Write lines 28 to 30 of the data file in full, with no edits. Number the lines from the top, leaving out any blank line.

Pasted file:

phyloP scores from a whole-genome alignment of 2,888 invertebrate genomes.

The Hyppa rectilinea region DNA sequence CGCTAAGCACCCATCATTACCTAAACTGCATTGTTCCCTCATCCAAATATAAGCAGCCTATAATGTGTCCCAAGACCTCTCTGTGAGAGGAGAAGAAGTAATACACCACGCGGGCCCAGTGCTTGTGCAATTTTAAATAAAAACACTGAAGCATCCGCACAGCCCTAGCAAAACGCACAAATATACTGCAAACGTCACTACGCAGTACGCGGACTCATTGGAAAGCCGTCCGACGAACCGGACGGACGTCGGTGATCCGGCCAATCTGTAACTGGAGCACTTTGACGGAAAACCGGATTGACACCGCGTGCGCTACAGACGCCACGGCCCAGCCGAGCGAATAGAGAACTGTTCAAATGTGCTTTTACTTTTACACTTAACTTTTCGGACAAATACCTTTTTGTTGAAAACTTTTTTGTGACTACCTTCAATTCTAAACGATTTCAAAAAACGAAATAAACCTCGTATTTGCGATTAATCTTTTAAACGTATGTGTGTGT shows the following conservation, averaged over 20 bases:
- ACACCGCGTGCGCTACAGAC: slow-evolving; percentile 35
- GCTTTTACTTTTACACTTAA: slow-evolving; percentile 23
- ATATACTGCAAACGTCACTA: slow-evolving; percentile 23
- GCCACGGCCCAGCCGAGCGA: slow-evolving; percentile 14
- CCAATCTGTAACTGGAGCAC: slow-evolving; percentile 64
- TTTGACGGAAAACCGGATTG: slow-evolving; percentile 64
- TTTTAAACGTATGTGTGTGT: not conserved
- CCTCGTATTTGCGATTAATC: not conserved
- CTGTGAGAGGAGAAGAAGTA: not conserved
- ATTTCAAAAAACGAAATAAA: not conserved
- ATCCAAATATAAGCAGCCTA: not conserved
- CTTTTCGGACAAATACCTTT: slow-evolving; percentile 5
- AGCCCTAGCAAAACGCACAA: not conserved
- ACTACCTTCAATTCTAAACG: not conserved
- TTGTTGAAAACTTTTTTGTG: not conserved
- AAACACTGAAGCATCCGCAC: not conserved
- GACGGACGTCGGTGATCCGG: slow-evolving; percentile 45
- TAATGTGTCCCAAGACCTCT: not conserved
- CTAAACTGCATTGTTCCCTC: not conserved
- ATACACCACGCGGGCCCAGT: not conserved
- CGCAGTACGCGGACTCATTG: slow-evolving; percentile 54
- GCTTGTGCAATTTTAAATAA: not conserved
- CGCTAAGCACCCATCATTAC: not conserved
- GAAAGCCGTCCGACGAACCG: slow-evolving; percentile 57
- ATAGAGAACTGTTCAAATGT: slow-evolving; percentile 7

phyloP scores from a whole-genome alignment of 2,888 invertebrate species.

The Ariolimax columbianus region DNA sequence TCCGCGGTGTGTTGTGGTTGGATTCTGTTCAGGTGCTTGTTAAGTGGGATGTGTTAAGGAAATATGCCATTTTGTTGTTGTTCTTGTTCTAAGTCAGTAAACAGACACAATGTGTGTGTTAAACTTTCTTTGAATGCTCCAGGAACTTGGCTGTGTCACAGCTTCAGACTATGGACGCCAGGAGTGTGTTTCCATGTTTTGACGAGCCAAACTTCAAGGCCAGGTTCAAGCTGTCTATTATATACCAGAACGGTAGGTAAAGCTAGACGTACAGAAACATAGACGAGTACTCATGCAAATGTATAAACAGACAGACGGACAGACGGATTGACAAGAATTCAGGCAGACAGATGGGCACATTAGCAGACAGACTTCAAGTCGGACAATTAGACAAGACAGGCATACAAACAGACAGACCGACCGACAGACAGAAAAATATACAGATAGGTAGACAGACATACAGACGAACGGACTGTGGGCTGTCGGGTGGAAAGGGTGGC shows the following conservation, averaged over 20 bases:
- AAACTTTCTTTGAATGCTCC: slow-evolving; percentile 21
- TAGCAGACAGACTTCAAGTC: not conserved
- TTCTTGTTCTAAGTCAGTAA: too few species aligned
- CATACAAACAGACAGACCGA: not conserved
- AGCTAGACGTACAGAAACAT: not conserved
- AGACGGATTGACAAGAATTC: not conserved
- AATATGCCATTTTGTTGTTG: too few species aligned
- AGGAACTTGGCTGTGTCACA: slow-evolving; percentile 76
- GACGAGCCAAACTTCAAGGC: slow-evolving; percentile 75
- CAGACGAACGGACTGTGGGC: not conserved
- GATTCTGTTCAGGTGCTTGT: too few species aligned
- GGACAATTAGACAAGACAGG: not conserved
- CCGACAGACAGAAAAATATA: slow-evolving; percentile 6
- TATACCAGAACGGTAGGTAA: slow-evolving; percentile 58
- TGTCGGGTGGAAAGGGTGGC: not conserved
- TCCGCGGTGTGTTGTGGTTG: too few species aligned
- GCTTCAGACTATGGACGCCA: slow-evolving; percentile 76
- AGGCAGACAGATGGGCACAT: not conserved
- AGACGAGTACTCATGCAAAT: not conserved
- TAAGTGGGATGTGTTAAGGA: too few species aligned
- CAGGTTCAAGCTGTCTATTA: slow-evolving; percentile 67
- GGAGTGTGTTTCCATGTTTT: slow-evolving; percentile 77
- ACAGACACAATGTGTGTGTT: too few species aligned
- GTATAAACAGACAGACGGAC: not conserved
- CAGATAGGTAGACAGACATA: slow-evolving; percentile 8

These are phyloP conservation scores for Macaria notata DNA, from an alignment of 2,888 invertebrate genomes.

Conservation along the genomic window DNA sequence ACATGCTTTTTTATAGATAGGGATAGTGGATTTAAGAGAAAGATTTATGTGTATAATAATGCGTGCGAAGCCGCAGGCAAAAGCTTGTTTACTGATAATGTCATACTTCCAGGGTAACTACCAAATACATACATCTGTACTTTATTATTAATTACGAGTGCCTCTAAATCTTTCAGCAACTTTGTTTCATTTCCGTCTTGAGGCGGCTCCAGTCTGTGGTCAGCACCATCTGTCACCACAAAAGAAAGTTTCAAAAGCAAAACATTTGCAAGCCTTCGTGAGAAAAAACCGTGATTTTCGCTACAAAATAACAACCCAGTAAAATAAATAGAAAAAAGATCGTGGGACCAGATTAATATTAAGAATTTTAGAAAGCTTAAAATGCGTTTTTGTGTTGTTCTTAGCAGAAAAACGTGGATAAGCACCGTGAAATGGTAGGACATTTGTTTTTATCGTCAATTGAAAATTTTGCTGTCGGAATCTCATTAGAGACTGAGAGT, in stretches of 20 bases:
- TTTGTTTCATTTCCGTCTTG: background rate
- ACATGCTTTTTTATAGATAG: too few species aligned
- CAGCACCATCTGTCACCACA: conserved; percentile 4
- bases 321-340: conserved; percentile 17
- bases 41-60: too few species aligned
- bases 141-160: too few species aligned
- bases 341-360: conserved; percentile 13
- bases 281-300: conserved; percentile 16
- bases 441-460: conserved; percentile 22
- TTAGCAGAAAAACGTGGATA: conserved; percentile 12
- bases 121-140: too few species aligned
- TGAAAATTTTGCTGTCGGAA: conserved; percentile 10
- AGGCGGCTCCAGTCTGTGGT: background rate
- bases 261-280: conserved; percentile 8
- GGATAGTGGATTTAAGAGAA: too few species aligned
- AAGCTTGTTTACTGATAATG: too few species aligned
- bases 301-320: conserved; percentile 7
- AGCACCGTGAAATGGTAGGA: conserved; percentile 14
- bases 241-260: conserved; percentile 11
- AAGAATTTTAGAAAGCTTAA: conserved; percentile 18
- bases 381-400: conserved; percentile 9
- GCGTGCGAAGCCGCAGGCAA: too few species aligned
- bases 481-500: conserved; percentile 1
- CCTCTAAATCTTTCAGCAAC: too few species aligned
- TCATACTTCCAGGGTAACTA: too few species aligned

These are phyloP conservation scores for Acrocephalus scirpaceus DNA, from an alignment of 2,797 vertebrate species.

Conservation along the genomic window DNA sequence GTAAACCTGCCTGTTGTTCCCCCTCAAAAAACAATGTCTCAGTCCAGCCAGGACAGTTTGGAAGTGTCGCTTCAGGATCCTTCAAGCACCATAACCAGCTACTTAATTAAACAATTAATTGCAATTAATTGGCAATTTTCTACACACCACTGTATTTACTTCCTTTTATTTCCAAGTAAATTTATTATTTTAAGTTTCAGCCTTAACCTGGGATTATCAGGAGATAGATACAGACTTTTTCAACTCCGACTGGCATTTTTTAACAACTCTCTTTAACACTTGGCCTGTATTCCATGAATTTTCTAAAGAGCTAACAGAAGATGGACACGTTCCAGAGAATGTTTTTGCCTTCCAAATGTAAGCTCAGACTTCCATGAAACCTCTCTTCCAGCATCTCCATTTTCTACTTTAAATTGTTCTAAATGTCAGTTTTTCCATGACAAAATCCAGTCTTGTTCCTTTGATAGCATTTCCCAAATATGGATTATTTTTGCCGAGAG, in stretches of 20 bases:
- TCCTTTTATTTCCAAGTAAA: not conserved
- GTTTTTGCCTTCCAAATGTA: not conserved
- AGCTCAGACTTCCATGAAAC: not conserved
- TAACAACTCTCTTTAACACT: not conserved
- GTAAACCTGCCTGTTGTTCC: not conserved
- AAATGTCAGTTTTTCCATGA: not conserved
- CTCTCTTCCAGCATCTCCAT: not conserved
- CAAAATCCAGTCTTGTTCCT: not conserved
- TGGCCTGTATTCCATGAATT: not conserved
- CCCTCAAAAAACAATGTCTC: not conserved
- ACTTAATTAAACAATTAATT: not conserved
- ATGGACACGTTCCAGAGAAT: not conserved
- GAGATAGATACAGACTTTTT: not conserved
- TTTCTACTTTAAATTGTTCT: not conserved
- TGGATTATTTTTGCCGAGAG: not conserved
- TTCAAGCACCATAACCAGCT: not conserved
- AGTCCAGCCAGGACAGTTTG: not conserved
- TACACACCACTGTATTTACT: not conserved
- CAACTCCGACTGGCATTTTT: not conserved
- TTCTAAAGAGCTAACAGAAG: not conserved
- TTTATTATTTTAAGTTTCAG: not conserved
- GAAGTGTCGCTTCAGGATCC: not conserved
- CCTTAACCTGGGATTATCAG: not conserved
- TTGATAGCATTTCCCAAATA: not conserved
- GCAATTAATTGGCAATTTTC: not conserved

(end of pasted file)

phyloP scores from a whole-genome alignment of 2,888 invertebrate species.

The Ariolimax columbianus region DNA sequence TCCGCGGTGTGTTGTGGTTGGATTCTGTTCAGGTGCTTGTTAAGTGGGATGTGTTAAGGAAATATGCCATTTTGTTGTTGTTCTTGTTCTAAGTCAGTAAACAGACACAATGTGTGTGTTAAACTTTCTTTGAATGCTCCAGGAACTTGGCTGTGTCACAGCTTCAGACTATGGACGCCAGGAGTGTGTTTCCATGTTTTGACGAGCCAAACTTCAAGGCCAGGTTCAAGCTGTCTATTATATACCAGAACGGTAGGTAAAGCTAGACGTACAGAAACATAGACGAGTACTCATGCAAATGTATAAACAGACAGACGGACAGACGGATTGACAAGAATTCAGGCAGACAGATGGGCACATTAGCAGACAGACTTCAAGTCGGACAATTAGACAAGACAGGCATACAAACAGACAGACCGACCGACAGACAGAAAAATATACAGATAGGTAGACAGACATACAGACGAACGGACTGTGGGCTGTCGGGTGGAAAGGGTGGC shows the following conservation, averaged over 20 bases:
- AAACTTTCTTTGAATGCTCC: slow-evolving; percentile 21